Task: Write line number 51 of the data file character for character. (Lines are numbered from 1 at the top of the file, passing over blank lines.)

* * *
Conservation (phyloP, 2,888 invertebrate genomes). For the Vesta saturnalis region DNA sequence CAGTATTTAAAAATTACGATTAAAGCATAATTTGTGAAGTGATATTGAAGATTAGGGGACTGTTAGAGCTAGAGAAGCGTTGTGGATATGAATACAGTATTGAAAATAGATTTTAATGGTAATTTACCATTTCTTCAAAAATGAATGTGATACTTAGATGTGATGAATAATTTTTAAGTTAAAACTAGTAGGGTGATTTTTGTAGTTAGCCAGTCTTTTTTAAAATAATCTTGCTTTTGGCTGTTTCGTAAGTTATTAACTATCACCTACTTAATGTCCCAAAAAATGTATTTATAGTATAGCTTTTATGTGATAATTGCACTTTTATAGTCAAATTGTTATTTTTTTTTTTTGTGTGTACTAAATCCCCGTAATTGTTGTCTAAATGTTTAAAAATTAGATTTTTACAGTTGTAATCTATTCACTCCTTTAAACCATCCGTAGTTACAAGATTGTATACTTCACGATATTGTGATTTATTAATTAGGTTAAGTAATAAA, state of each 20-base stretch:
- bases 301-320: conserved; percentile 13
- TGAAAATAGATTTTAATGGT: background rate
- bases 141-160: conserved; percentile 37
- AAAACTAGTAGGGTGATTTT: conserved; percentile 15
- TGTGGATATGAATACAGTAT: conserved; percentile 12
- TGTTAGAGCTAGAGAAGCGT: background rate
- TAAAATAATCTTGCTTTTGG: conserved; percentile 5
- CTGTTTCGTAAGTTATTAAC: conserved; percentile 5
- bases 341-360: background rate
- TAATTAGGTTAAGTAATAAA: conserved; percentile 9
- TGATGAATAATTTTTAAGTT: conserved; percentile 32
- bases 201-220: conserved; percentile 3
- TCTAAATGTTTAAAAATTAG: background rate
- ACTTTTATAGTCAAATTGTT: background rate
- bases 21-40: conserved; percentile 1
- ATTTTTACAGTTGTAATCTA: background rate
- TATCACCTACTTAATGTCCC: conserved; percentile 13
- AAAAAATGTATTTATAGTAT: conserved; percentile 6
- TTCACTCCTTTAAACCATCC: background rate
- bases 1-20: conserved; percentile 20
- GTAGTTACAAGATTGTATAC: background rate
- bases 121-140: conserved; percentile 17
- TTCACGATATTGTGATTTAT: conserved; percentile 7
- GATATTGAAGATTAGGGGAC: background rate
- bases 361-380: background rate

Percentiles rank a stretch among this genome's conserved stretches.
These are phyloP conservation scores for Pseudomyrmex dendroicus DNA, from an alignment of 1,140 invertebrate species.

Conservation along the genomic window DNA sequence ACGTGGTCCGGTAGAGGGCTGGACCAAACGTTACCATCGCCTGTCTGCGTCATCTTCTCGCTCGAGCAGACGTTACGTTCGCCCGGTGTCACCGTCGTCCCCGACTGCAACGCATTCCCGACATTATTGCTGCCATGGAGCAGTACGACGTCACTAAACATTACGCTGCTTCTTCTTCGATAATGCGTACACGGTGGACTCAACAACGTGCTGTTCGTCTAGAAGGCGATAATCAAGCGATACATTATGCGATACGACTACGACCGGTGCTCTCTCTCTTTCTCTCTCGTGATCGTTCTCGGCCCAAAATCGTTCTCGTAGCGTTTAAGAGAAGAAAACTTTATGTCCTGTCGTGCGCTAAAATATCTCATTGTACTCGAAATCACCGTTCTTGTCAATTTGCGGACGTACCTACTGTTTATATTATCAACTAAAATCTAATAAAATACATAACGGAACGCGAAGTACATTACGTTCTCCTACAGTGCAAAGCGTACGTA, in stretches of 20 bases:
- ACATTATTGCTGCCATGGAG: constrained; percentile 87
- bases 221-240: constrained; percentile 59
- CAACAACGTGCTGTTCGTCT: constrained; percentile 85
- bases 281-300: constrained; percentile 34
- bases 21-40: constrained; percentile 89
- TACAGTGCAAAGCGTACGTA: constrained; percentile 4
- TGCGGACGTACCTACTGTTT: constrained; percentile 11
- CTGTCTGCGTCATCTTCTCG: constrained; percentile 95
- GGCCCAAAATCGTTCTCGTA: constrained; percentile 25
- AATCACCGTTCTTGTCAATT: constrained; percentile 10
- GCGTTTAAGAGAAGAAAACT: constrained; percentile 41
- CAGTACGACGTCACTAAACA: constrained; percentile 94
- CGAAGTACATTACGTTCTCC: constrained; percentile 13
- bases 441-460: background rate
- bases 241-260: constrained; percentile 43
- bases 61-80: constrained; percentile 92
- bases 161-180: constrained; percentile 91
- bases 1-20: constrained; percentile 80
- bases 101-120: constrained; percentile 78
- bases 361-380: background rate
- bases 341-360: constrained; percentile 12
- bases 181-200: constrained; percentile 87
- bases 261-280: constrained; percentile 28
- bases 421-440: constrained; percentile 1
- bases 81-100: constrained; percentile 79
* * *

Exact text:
- bases 181-200: constrained; percentile 87